Sex work and legality in Vic, Australia. Unpacked system for US friend on FB then thought a cross-post might interest some.
- Friend: I know it’s not your job to educate me, BUT So the way in works in Australia, I gather, is that if you want to go into sex work, you obtain licenses of varying degrees? 36 minutes ago · Like
- Me: Depends what you wanna do. To go indie escort or start yer own business you need an SWA, which is a rego no (ie you go on a government register as a sex worker once your application for an SWA is approved; the register isn’t open to the general public, though, and you can be removed from it whenever you wanna) and permit. Otherwise you just go work for someone with their own SWA like a parlour or escort agency. Or you work outside the strictures of the Sex Work Act; ie your work is criminalised.
The Sex Work Act heavily regulates the ways in which we can work without fear of criminal penalty. For instance as an indie you can’t do incall and may only use head and shoulder shots in advertising. Ads cannot describe services offered. They must all display yer SWA number. Any indie work performed without an SWA is criminalised, as are both running and working for an unlicensed agency or parlour. Any venues offering genital contact must operate only from areas zoned industrial.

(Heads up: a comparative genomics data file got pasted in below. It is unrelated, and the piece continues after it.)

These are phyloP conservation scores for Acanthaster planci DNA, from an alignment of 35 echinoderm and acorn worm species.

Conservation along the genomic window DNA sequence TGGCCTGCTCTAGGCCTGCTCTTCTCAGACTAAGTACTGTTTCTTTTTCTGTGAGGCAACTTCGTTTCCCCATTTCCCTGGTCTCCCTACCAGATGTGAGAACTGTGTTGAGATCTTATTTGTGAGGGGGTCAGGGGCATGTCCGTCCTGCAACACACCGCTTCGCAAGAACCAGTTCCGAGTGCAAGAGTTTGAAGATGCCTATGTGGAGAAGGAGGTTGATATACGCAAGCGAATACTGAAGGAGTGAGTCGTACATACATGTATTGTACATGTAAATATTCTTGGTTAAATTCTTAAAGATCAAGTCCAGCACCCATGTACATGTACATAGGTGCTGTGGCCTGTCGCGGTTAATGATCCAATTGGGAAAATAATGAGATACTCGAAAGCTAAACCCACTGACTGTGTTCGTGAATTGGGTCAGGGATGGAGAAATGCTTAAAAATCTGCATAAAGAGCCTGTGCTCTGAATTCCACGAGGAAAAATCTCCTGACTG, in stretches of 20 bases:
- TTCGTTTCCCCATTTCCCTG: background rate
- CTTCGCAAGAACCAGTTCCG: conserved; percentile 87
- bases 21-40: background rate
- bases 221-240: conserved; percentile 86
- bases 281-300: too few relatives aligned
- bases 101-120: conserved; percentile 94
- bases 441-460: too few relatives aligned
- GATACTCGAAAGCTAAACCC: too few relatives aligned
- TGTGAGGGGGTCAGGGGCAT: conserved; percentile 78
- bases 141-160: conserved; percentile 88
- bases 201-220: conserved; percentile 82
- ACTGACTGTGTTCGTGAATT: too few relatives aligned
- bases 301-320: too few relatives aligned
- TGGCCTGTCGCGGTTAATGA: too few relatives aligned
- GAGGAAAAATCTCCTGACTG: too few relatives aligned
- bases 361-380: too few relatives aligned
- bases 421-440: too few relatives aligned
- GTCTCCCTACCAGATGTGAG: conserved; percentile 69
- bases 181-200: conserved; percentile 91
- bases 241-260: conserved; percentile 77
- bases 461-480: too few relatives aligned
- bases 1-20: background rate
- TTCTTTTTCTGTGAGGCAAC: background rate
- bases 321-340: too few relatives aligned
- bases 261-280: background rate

Strip clubs don’t have SWAs, since you can’t have an SWA in conjunction with a liquor license. This means Victorian strip clubs can’t offer any insertion or genital contact. Genital contact is defined in the Sex Work Act as comprising any clothed or unclothed contact with any of the usual suspects and/or butthole. Contact all other places is legal sans SWA. Club rules vary on contact and frequently restrict it more tightly than the Act requires. Mine allows all lawful contact.
That’s the law in Victoria though. Sex work’s regulated at state level, so each Aussie state has its own system. SA has full criminalisation, NSW is fully decriminalised (though both SA and NSW are looking like switching to the sort of really flawed, super-regulated legal model typically found in this country). The remaining states have legalised systems of varying design.
Legalisation basically equals a bifurcated system of criminalised and legally permitted modes of sex workin’. The legal modes are pretty much invariably regulated up the wazoo, often in nonsensical ways. Australia’s got strong nanny state proclivities. Politicians particularly adore the blanket ban. BDSM porn is straight-out illegal, for eg, not that this means all that much in an internet age.
Me: Decriminalisation means sex work is removed entirely from the criminal law’s reach. It can still be regulated civilly, eg via council zoning regulations, labour law, occupational health and safety legislation. A few seconds ago · Like
My favorite ever Australian/human wrote all this out for me, so I’m cross-posting from FB. “Legalized” sex work is a lot more regulated than I imagined it would be because I forgot about politicians for a brief, beautiful moment.